Join us all summer long for Last Read posts from a long list of talented writers, librarians and readers.
Guest Author Erica O’Rourke writes speculative and paranormal young adult books. Her newest novel, DISSONANCE, is about a girl with the ability to walk between alternate realities, who falls for different versions of the same boy in every world she visits. It will be published by Simon and Schuster Books for Young Readers in July 2014 and is available for pre-order.
When Ryann and Lynne asked me to decide what my last read would be, my answer was immediate. And a little sneaky. Nobody can cheat death, but your last read…that’s a different matter entirely.
The last thing I’d read would be the Harry Potter series – all seven volumes, including the interminable World Quidditch match in Goblet of Fire. I’d want one more go at Harry’s story, from the moment he’s dropped off on the Dursley’s front porch to the moment he watches his children board the Hogwarts Express. I’d want to watch Harry, Ron, and Hermione face down the troll in the girls’ bathroom; to witness Sirius Black and Buckbeak escape, to see Neville Longbottom come into his own. And I’d want to relive every single moment with my family. All five of us piled on the bed together, reading about the Boy Who Lived.
My oldest two girls have read Harry Potter, of course. Rereading the series with them would be a comfort, like a security blanket of shared memories, familiar and warm. My youngest daughter is five – she hasn’t read the books. She only knows that her sisters love Harry and his world, and she wants, desperately, to be as big as they are, to love the things they love. And I would want to make those memories with her, especially if they were the last ones we shared.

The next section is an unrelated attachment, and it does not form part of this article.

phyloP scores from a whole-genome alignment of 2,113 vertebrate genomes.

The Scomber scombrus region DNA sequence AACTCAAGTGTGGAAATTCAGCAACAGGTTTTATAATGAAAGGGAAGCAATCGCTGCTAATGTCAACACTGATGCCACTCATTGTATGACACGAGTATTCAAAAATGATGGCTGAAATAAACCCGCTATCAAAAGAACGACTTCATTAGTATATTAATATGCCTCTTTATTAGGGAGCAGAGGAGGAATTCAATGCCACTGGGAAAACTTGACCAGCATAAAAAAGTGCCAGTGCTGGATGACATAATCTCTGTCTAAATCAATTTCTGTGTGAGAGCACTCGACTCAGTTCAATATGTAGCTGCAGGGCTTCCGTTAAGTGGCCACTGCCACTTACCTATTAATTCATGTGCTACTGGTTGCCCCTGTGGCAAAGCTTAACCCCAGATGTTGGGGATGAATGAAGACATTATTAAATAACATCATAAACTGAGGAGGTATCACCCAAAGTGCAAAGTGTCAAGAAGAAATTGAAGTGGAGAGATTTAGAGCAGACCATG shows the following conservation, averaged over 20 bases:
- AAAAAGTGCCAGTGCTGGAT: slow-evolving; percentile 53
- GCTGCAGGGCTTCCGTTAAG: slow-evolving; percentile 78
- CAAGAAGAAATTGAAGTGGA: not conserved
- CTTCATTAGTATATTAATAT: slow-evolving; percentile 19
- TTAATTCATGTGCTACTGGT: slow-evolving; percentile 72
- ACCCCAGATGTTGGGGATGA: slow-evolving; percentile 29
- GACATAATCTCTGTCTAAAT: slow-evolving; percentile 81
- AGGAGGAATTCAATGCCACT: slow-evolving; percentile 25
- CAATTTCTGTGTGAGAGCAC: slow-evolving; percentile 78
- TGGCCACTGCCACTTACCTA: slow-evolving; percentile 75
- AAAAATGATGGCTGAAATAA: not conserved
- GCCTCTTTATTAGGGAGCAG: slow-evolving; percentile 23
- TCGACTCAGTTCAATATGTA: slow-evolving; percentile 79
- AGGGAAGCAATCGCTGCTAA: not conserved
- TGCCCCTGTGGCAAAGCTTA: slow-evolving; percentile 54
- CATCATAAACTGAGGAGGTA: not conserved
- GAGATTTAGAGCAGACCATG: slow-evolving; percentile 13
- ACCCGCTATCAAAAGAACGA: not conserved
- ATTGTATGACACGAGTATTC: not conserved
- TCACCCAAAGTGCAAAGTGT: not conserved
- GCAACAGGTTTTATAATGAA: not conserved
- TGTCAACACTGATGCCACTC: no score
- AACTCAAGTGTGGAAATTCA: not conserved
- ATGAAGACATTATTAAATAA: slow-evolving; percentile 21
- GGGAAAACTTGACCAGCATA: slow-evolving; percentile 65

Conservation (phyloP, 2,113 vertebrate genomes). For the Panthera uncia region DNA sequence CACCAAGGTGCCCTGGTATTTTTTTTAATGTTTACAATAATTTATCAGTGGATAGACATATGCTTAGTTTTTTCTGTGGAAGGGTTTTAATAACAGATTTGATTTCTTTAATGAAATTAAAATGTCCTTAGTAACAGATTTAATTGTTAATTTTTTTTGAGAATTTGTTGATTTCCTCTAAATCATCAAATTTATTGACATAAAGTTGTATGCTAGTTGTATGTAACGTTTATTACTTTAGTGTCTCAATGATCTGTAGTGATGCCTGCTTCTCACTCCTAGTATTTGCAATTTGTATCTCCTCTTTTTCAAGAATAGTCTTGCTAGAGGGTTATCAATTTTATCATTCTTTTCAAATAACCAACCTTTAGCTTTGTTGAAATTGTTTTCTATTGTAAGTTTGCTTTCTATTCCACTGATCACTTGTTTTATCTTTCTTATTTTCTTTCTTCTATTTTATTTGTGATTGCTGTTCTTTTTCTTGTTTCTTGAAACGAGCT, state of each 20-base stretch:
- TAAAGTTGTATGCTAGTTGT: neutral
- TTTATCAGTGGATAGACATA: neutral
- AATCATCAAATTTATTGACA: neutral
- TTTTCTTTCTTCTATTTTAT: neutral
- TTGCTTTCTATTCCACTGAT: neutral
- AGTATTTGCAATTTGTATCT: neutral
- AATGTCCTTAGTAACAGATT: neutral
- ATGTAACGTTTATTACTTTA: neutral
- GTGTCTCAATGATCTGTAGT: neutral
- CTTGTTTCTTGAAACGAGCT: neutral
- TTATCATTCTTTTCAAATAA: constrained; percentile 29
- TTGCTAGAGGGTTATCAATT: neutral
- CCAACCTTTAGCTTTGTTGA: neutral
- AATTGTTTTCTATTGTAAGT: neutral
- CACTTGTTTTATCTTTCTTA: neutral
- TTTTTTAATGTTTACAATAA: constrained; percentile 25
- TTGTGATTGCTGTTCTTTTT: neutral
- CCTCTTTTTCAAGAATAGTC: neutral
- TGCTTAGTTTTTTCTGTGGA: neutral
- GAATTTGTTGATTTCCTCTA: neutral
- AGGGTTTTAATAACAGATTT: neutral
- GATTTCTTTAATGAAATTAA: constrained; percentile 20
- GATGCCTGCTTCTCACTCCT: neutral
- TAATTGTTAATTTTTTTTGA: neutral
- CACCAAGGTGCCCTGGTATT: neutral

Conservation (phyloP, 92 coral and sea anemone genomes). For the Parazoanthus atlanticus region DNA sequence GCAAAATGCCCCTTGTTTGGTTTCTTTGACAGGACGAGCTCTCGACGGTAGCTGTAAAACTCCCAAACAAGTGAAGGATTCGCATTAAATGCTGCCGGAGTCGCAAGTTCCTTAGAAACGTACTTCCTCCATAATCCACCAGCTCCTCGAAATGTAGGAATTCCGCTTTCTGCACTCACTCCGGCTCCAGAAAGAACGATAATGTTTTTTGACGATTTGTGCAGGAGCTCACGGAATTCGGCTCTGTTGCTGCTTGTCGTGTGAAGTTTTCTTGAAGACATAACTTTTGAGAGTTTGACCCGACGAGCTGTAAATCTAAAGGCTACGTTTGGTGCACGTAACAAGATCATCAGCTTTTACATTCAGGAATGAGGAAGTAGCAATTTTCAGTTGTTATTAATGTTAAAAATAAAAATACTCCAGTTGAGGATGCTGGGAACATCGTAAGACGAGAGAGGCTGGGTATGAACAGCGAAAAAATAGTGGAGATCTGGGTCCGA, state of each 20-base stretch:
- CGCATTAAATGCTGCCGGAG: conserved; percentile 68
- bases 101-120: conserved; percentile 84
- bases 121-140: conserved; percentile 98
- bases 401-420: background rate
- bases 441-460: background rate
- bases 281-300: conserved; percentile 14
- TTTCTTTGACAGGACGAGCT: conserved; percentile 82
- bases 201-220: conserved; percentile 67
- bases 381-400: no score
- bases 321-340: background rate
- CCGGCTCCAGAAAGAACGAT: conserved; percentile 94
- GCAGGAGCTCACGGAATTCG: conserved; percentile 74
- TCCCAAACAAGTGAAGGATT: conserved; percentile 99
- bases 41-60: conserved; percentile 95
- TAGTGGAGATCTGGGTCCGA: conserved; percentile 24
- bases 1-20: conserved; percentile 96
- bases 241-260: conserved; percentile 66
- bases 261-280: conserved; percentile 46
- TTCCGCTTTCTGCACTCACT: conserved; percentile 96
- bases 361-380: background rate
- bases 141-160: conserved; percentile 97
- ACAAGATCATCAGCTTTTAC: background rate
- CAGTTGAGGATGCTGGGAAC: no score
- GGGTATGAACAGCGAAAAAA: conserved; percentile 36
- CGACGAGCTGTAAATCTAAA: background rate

I’d make my husband read with us, too. He’s never read Harry Potter. He has, truth be told, very little interest in Harry Potter, or fiction of any sort. But this time, I would make him listen to the story of The Boy Who Lived, because it’s a key part of my children’s lives, and their vocabulary. People who have read the series know what it means to throw a sock at someone; why the Mirror of Erised is dangerous, why you always try to catch the snitch, the importance of a patronus. If I’m going to leave him in charge of our three beautiful, book-loving girls, he needs to know the language they speak.
It’s no secret that the books grow increasingly dark. Harry grieves losses both old and new, he learns the importance of self-sacrifice. Lily Potter’s love protected Harry from Voldemort all those years, the only gift she could give him at the moment of her death. If I was going to leave my family behind, I’d want to read stories that talked about love and loss in such moving and accessible ways. The Harry Potter books would let us talk about what was coming. They would let us grieve together. They would give us more time.
One last read.
That’s the real cheat, of course. It’s not the pages that I would want. It’s the hours spent with the people I love most.